Camp House

Egmont Road, Egmont National Park, Egmont/Taranaki National Park

  • Camp House, Egmont/Taranaki National Park.
    Copyright: Heritage New Zealand. Taken By: N Jackson. Date: 25/04/2016.
  • Camp House, Egmont/Taranaki National Park.
    Copyright: Heritage New Zealand. Taken By: N Jackson. Date: 25/04/2016.
  • Camp House, Egmont/Taranaki National Park.
    Copyright: Heritage New Zealand. Taken By: N Jackson. Date: 25/04/2016.

List Entry Information

List Entry Status Listed List Entry Type Historic Place Category 1 Public Access Able to Visit
List Number 7233 Date Entered 14th July 1995

Locationopen/close

City/District Council

New Plymouth District

Region

Taranaki Region

Legal description

Gaz 71-3020 Lot 15 Blk V Sec38 BlkVII-Pt Egmont National Park

Assessment criteriaopen/close

Historical Significance or Value

This historic place was registered under the Historic Places Act 1993. The following text is from the original Recommendation for Registration considered by the NZHPT Board at the time of

registration.

The Camp House is one of the few surviving purpose-built structures from the New Zealand Wars and is probably the only military barracks remaining from those wars. It has had a 100 year association with mountain recreation and is possibly the oldest building in any national park.

This historic place was registered under the Historic Places Act 1993. The following text is from the original Recommendation for Registration considered by the NZHPT Board at the time of

registration.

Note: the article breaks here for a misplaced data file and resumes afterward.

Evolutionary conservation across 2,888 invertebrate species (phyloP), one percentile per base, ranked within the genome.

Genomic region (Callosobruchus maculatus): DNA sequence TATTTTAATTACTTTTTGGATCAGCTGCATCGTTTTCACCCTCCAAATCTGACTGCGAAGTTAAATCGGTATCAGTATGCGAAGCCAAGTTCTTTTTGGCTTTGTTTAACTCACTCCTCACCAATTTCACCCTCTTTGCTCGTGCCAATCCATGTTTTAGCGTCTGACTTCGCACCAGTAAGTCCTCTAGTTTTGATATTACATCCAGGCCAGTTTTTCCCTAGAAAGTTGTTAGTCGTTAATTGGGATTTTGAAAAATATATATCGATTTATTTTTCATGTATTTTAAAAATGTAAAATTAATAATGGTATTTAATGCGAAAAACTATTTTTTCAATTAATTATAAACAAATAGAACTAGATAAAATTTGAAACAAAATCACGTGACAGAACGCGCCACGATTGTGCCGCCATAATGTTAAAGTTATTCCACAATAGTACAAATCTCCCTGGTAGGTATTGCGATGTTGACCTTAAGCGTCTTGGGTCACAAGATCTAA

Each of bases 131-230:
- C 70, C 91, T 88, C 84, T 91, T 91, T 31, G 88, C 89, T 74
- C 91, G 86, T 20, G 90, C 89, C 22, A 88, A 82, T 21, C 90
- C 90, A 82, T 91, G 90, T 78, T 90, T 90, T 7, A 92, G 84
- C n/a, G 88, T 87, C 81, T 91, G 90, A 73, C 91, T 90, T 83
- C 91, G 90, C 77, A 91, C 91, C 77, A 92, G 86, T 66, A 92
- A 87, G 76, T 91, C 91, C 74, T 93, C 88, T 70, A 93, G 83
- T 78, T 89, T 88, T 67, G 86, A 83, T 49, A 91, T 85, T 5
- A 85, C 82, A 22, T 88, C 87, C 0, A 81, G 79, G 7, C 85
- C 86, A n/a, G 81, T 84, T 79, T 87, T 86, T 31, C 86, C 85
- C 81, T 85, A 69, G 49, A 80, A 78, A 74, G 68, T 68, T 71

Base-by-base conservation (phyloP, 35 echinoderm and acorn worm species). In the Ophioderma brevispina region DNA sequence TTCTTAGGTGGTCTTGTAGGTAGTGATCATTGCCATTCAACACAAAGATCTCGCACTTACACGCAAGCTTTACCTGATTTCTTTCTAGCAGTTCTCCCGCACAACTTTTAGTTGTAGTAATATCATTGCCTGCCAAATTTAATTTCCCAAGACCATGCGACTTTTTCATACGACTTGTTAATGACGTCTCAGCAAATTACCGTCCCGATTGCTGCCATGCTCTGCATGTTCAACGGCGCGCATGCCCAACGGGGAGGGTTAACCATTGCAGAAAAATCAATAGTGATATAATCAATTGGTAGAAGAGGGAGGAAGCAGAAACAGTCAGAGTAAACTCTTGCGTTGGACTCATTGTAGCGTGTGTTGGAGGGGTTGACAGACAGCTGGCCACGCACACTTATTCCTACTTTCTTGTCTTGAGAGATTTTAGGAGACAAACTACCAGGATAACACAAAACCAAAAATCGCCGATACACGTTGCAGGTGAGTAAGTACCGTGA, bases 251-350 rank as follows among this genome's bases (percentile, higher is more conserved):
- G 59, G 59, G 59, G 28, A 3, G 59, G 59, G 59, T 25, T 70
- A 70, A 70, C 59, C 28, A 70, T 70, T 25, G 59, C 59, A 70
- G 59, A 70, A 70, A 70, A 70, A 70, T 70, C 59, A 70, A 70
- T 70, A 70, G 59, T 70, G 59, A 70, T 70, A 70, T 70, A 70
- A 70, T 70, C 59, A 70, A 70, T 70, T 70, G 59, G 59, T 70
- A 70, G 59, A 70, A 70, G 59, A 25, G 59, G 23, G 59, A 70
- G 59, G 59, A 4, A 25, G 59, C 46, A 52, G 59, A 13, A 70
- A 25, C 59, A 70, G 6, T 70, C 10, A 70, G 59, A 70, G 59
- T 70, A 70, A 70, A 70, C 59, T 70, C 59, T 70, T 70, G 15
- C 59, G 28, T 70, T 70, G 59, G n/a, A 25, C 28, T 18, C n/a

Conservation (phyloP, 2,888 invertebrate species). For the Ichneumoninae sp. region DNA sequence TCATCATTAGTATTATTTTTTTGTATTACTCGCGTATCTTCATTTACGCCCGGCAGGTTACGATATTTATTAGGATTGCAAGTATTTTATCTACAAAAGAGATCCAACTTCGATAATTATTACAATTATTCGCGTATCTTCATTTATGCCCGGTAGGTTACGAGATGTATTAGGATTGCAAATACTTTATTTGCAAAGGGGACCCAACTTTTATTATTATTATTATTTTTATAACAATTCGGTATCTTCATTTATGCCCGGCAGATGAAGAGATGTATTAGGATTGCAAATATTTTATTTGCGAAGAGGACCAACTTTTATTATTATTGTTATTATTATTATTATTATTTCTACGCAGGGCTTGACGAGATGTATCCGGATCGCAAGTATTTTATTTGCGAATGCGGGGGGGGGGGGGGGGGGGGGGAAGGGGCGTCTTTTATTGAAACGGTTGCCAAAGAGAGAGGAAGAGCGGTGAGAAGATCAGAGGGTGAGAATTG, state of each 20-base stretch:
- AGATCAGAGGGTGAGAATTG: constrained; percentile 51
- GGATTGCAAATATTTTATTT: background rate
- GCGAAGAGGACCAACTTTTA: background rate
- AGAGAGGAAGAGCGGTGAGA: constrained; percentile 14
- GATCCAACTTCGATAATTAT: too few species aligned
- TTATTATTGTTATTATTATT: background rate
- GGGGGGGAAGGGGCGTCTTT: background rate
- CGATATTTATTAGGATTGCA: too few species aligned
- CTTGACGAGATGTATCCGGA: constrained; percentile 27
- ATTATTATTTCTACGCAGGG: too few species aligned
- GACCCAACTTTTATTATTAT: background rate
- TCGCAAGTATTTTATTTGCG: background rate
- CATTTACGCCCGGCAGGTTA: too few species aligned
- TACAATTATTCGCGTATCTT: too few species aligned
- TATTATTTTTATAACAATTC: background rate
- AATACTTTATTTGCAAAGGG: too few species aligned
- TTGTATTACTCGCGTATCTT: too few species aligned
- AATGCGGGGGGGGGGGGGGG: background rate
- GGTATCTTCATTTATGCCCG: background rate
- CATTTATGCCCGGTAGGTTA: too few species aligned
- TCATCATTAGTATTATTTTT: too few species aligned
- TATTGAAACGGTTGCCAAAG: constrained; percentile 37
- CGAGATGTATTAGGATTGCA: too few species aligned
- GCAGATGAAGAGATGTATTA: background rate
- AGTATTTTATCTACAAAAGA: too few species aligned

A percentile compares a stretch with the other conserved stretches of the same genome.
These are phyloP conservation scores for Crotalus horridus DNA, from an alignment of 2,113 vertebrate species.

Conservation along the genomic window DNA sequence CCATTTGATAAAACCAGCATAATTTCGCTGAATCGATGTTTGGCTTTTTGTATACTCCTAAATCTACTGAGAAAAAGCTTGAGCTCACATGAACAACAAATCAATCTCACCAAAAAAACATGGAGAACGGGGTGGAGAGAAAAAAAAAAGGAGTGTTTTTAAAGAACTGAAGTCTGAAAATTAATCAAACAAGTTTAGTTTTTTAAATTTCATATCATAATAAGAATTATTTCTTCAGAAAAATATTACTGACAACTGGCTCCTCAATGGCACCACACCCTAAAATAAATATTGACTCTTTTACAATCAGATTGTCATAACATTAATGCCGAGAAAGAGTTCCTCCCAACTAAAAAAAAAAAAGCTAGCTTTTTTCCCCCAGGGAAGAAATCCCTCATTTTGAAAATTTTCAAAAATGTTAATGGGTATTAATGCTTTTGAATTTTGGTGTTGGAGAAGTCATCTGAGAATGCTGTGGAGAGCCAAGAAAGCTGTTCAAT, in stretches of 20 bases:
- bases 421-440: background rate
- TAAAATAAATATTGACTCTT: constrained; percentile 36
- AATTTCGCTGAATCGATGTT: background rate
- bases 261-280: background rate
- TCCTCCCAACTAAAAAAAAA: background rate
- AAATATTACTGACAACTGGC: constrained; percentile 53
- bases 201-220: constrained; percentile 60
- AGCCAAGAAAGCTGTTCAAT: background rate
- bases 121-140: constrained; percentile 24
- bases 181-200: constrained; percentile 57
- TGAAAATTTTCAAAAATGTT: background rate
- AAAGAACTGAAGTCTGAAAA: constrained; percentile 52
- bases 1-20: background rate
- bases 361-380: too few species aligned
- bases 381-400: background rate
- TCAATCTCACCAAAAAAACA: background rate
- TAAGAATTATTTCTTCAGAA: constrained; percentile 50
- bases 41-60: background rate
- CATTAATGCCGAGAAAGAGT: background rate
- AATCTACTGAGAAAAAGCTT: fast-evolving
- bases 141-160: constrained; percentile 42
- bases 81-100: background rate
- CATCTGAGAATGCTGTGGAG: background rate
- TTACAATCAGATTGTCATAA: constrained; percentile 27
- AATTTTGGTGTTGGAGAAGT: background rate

Aesthetic:

The half round appearance of the Camp House is quite distinctive. Since 1891 it has been sited in a splendid location with a backdrop of Mount Egmont and magnificent views of the Taranaki plains.

Archaeological:

The Camp House has occupied its present site for 103 years.

Scientific:

The corrugated iron cladding of the Camp House was made of heavy gauge galvanised wrought iron in 1855 and has been the subject of various scientific tests and articles.

Technological:

The structure holds much valuable information on the manner and method of prefabricated buildings and on the process of galvanising iron.

This historic place was registered under the Historic Places Act 1993. The following text is from the original Recommendation for Registration considered by the NZHPT Board at the time of

registration.

Cultural:

The Camp House is one of the earliest examples of the provision of a structure specifically for the use of mountain recreationalists. It represents a continuity of association with a most important recreational activity in this country.

Social:

In its role as a military barracks the Camp House was part of a complex significant to a frontier town. Since 1891 the building has accommodated thousands of people visiting the Egmont National Park.

This historic place was registered under the Historic Places Act 1993. The following text is from the original Recommendation for Registration considered by the NZHPT Board at the time of

registration.

The following comments are made in relation to the criteria identified under S,23(2) of the Historic Places Act 1991

a ) The extent to which the place reflects important or representative aspects of New Zealand history:

The building, while apparently greatly modified, does provide a tangible link to the early European military history of New Zealand. However, its removal from the original site has diminished its historical integrity somewhat. The hut has an 103 year long use for recreational purposes.

c) The potential of the place to provide knowledge of New Zealand history:

The structure, while apparently greatly modified, can provide knowledge of early European military history in New Zealand. The remaining historic fabric of the Camp House provides useful information on the early use of wrought iron structures and prefabrication of buildings.